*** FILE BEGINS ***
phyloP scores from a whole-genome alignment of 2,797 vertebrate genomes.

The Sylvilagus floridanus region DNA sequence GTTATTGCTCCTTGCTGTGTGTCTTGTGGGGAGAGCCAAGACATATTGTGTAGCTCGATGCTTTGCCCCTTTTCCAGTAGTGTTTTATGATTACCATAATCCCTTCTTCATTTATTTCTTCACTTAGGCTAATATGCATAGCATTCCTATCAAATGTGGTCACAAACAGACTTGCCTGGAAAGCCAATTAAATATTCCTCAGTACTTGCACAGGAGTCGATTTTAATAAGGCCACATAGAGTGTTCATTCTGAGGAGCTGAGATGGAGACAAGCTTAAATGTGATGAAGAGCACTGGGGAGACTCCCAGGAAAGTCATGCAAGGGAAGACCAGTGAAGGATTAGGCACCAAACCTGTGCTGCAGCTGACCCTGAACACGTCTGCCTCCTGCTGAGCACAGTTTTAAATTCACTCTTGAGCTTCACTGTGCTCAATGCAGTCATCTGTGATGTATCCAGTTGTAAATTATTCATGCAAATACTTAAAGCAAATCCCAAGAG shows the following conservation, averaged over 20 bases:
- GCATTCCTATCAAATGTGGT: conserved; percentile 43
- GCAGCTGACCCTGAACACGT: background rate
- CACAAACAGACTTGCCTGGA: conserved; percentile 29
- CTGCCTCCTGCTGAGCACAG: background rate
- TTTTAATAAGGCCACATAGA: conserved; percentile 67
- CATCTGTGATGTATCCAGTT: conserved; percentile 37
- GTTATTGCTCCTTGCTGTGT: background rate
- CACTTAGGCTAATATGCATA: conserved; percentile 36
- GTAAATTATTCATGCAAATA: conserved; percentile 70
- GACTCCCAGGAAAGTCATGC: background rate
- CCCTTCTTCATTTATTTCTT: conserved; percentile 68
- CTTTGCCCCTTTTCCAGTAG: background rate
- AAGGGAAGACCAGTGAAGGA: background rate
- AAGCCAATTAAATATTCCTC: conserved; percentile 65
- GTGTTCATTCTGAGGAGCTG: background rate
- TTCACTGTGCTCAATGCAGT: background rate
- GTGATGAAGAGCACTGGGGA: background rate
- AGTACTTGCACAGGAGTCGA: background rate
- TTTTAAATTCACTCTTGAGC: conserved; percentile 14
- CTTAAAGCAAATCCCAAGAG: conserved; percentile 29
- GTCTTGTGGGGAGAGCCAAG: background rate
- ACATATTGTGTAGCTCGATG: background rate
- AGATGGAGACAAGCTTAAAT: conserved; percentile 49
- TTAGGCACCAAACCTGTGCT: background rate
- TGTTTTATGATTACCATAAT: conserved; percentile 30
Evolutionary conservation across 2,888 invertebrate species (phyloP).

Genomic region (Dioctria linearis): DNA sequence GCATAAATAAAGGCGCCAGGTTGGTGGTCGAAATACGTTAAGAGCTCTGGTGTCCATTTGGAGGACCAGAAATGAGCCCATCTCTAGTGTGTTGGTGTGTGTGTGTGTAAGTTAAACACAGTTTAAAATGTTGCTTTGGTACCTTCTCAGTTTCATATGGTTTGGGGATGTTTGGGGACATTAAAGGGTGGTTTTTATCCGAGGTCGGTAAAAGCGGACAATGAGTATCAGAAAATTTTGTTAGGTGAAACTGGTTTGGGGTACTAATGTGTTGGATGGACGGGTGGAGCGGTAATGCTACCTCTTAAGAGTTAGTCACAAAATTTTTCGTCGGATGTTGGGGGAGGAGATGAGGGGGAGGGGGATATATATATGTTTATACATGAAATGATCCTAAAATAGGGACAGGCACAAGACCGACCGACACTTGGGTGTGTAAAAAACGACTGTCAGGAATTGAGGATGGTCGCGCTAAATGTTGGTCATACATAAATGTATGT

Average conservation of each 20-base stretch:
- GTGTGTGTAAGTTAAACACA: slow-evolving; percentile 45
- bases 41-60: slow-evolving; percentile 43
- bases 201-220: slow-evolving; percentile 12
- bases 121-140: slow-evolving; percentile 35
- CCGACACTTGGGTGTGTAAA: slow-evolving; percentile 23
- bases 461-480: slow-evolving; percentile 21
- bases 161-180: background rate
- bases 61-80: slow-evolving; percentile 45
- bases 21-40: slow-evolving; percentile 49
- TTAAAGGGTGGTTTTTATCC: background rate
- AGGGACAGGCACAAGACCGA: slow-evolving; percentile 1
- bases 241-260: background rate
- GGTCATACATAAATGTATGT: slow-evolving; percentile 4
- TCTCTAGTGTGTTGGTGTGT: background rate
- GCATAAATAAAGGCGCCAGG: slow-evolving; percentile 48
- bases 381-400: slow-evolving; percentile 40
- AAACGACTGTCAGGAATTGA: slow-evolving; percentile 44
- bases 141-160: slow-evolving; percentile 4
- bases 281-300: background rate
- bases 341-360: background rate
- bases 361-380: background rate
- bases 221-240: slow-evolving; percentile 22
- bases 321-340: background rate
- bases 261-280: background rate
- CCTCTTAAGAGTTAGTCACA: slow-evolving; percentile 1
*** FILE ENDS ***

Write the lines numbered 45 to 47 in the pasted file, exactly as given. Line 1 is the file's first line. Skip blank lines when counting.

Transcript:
- GCATAAATAAAGGCGCCAGG: slow-evolving; percentile 48
- bases 381-400: slow-evolving; percentile 40
- AAACGACTGTCAGGAATTGA: slow-evolving; percentile 44